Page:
Unless an immediate cesarean delivery is planned, a pelvic (vaginal) examination is not done because of the risk of further injuring the placenta, causing heavier bleeding.
Electronic fetal heart monitoring is used to check the fetus's condition.
When an early delivery is needed, an amniocentesis may be done. It is used to find out whether the fetus's lungs are ready to breathe well after birth. For an amniocentesis, a needle is inserted into the mother's belly to take a small sample of amniotic fluid from inside the uterus. This fluid is made by the fetus's lungs. A lab test of the fluid can test for signs that the lungs are well developed.
If you have placenta previa, your treatment will depend upon:
If you have placenta previa and begin to bleed, you may be hospitalized. If your fetus is mature, you will have a cesarean delivery. If your bleeding slows down or stops, delivery can most likely be delayed. This watching and waiting approach is called expectant management. The course of expectant management is based on your and your fetus's condition.
Delivery involving placenta previa is done by cesarean section.
About 25 out of 100 women with placenta previa deliver their babies preterm (before the 37th week of pregnancy). 3 Infant problems following placenta previa are usually related to prematurity. If your infant is premature, he or she may need care in a neonatal intensive care unit, or NICU. Care in the NICU can last days or weeks, depending on the extent of a baby's problems and the amount of care needed. For more information, see the topic Premature Infant.
Treatment for placenta previa can be done by:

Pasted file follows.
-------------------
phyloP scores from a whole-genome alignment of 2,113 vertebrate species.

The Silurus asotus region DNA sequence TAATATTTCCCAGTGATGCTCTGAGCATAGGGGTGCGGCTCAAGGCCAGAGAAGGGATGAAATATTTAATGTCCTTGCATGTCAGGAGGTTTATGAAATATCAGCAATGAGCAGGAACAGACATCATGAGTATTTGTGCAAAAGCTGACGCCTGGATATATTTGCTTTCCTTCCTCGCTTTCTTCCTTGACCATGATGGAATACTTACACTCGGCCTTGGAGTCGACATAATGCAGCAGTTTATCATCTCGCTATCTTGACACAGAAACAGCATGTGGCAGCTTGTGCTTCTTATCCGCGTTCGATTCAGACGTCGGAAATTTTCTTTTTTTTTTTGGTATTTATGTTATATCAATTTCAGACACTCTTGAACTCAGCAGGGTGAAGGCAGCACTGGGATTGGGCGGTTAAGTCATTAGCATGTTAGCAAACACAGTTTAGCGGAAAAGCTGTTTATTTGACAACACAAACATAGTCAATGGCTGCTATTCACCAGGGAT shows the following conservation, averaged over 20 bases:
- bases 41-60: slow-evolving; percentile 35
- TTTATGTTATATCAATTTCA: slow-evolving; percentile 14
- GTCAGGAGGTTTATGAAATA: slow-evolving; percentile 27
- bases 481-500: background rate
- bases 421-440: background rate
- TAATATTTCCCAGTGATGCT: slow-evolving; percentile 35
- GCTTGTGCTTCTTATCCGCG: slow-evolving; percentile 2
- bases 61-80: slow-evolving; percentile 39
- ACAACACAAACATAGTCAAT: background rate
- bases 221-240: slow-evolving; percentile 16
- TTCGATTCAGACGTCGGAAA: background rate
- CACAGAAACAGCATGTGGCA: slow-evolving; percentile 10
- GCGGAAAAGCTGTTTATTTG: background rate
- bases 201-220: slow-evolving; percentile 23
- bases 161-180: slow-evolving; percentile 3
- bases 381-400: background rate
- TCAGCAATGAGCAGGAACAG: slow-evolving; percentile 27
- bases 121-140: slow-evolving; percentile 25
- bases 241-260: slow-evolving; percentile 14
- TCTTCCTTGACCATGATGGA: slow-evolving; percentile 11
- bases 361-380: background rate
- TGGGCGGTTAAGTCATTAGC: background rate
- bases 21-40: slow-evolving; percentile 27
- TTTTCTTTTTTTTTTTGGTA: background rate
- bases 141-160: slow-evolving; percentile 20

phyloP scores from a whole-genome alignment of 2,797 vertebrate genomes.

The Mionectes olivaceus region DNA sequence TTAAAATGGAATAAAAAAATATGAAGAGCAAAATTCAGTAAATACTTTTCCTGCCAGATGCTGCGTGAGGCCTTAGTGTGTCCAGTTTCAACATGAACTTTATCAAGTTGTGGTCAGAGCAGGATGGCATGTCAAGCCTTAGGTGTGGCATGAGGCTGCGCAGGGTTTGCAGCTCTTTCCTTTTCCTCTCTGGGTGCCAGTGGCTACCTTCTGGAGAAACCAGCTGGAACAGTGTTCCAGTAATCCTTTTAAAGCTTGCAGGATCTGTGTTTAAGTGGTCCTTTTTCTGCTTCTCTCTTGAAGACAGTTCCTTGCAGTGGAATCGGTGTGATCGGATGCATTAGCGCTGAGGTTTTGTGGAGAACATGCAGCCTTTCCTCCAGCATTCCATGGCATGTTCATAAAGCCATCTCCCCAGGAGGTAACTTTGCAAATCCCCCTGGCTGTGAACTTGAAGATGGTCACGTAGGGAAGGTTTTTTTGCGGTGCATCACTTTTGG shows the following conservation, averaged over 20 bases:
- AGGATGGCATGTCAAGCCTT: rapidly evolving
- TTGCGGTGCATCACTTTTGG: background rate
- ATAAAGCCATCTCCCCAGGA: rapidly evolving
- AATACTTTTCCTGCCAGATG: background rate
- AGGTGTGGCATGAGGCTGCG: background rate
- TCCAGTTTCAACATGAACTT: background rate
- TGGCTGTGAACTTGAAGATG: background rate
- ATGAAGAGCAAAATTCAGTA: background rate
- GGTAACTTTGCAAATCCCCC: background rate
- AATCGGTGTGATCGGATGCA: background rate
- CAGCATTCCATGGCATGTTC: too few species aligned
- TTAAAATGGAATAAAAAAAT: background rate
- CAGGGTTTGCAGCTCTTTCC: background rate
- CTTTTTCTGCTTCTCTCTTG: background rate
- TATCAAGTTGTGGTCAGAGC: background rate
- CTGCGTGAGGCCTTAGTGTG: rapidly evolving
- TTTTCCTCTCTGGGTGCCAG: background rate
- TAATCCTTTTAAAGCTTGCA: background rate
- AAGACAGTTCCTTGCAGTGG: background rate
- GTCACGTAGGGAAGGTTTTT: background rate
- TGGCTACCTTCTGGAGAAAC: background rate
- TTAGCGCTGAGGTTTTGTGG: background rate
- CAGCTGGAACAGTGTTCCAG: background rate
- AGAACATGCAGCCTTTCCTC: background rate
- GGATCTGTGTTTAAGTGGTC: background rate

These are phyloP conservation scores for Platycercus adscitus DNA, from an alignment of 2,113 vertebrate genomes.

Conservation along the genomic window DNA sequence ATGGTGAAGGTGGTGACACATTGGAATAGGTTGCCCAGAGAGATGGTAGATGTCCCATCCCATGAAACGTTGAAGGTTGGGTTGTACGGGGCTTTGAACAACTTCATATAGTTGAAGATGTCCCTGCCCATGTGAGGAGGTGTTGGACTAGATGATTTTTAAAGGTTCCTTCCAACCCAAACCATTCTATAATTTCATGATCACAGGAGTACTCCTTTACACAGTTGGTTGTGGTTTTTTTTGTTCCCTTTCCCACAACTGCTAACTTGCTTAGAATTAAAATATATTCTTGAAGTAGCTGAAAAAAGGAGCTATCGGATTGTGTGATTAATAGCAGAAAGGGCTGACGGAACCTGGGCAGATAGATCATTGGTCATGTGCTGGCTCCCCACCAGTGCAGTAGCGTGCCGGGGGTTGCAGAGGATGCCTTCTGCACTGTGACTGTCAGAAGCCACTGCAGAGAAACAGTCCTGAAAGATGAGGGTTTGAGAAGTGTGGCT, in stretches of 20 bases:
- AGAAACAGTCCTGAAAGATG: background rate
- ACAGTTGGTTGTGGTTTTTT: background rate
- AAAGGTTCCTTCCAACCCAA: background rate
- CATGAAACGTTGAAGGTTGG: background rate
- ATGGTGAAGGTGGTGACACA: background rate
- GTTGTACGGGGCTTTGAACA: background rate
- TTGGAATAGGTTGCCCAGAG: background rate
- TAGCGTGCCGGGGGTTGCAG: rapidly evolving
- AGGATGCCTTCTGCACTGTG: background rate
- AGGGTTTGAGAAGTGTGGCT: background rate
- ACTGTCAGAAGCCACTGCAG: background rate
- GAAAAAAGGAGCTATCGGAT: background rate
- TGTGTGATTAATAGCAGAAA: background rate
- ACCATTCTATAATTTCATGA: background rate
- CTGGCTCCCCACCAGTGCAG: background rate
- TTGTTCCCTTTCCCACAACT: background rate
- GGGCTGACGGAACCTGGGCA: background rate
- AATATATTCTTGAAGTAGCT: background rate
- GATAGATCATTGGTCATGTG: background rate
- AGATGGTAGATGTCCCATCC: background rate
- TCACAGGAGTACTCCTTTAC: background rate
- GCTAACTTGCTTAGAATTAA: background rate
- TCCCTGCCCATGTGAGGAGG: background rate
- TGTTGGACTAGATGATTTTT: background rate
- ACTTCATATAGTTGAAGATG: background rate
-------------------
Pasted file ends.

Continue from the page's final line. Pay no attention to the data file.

Treatment for a premature infant can be provided by a neonatologist .
If you have placenta previa and are not bleeding, it is important to follow certain precautions:
Call 911 or other emergency services right away if you have severe vaginal bleeding. Severe vaginal bleeding means you are passing blood clots and soaking through your usual pad each hour for 2 or more hours (you should not be using tampons).
Call your doctor now or go to the closest emergency room right away if you have any vaginal bleeding.
If you have had placenta previa
After you have had placenta previa, you may have questions about a future pregnancy. Based on the nature of your condition, your doctor will be able to answer your questions and address your concerns.
In very rare cases, placenta previa causes a stillbirth or newborn death. Should you experience such a loss, allow yourself time to grieve. Expect that your partner, children, and other family members may also be deeply affected. Consider meeting with a support group, reading about the experiences of other women, and talking to friends, a counselor, or a member of the clergy to help you and your family cope with your loss. For more information, see the topic Grief and Grieving.
Other Places To Get Help
Last Revised: February 3, 2012
Miller DA (2010). Placenta previa and abruption placentae. In Management of Common Problems in Obstetrics and Gynecology, 5th ed., pp. 57–61. Chichester: Wiley-Blackwell.
Kay HH (2008). Placenta previa and abruption. In RS Gibbs et al., eds., Danforth's Obstetrics and Gynecology, 10th ed., pp. 387–399. Philadelphia: Lippincott Williams and Wilkins.
Scearce J, Uzelac PS (2007). Third-trimester vaginal bleeding. In AH DeCherney et al., eds., Current Diagnosis and Treatment Obstetrics and Gynecology, 10th ed., pp. 328–341. New York: McGraw-Hill.